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Classification and damage of delayed intracerebral hematoma
Classification and damage of delayed intracerebral hematoma. Systemic coagulation dysfunction may also be related to the formation of delayed traumatic brain hematoma.
Intracerebral hematomas are divided into three categories:
- Acute hematoma, intracerebral hematoma that occurs immediately after injury
- Delayed hematoma, intracerebral hematoma that appears several days to several weeks after injury
- Chronic hematoma, intracerebral hematoma that occurs several months after injury
The incidence of delayed traumatic intracerebral hematoma accounts for 0.3% to 3.5% of all patients with traumatic brain injury. Clinical statistics also show that the incidence of delayed traumatic intracerebral hematoma in patients with severe head injury has increased significantly, accounting for about 6.5% -8.7% of patients with severe head injury.
Cerebral ischemic damage, liquefaction and necrosis of brain tissue, and cerebral vascular rupture and hemorrhage caused by secondary vasospasm after craniocerebral trauma are the main causes of delayed traumatic intracerebral hematoma.
Delayed traumatic intracerebral hematoma usually occurs in the area of the primary brain contusion, suggesting that the primary brain contusion is related to the mechanism of delayed traumatic intracerebral hematoma. Primary brain injury will lead to local cerebrovascular self-regulation dysfunction, and then local cerebral congestion and hemorrhage will gradually form delayed intracerebral hematoma.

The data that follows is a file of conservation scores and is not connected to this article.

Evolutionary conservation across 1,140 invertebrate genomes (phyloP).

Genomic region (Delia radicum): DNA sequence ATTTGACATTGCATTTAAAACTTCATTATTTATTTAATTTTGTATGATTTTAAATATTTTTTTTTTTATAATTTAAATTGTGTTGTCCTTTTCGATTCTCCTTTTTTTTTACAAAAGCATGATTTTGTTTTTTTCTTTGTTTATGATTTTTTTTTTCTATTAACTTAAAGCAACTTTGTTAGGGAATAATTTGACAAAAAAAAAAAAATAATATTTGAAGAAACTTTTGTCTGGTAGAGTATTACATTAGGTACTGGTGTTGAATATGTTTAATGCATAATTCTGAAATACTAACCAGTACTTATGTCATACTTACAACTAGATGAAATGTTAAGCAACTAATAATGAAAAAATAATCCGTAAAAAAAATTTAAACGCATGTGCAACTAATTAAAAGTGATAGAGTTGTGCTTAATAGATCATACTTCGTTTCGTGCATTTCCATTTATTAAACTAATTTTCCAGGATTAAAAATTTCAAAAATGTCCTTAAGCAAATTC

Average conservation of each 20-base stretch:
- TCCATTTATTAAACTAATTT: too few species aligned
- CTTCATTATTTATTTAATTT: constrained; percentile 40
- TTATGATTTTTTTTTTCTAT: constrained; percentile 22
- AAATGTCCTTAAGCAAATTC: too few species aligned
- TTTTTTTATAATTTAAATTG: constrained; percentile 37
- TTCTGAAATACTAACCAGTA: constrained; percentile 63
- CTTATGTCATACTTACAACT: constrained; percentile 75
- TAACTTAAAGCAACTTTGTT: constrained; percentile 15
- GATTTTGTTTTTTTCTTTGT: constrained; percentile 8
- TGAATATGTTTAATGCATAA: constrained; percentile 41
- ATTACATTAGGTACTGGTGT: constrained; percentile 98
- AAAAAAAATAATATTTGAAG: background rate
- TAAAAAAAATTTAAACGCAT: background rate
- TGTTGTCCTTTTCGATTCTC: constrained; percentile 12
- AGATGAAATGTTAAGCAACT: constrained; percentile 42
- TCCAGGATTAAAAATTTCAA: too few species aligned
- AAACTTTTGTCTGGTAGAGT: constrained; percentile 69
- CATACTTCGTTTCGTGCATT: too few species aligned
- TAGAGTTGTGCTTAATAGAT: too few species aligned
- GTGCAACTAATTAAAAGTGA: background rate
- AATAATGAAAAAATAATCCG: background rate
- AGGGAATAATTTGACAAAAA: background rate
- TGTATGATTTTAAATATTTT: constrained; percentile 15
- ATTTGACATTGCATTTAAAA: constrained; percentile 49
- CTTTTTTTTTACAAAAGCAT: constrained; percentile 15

However, some people found through CT scan and autopsy that some delayed traumatic intracerebral hematomas are related to cerebral ischemic infarction, and there is usually no obvious primary brain contusion in the deep parenchyma of the brain. Diffuse axonal injury in deep brain parenchyma may also be related to the pathogenesis of delayed traumatic intracerebral hematoma.
Delayed traumatic intracerebral hematomas are also common after removal of intracranial and extracerebral hematomas or after ventricle puncture and cerebrospinal fluid drainage. As the intracranial pressure drops sharply after hematoma removal, the brain tissue is displaced, causing the thrombus formed at the damage of the cerebral parenchymal blood vessels to fall off, causing the blood vessels to rebleed and form intracerebral hematomas. In addition, due to the sharp decrease in intracranial pressure, the blood vessels in the primary brain contusion and laceration area were pulled torn and bleeds due to displacement, forming intracerebral hematomas.
Others believe that the blood vessels in the primary brain contusion and laceration area are gradually damaged and ruptured due to secondary ischemia and hypoxia for a long time, and then delayed diffuse hemorrhage occurs, forming intracerebral hematoma. When the intracranial pressure drops sharply, the chance and speed of bleeding increase significantly, and delayed traumatic intracerebral hematoma is more likely to occur.
It is common clinically after removal of intracranial hematoma, after ventricular shunt or after ventricular drainage. In addition, systemic coagulopathy may also be related to the formation of delayed traumatic brain hematoma.
(source:internet, reference only)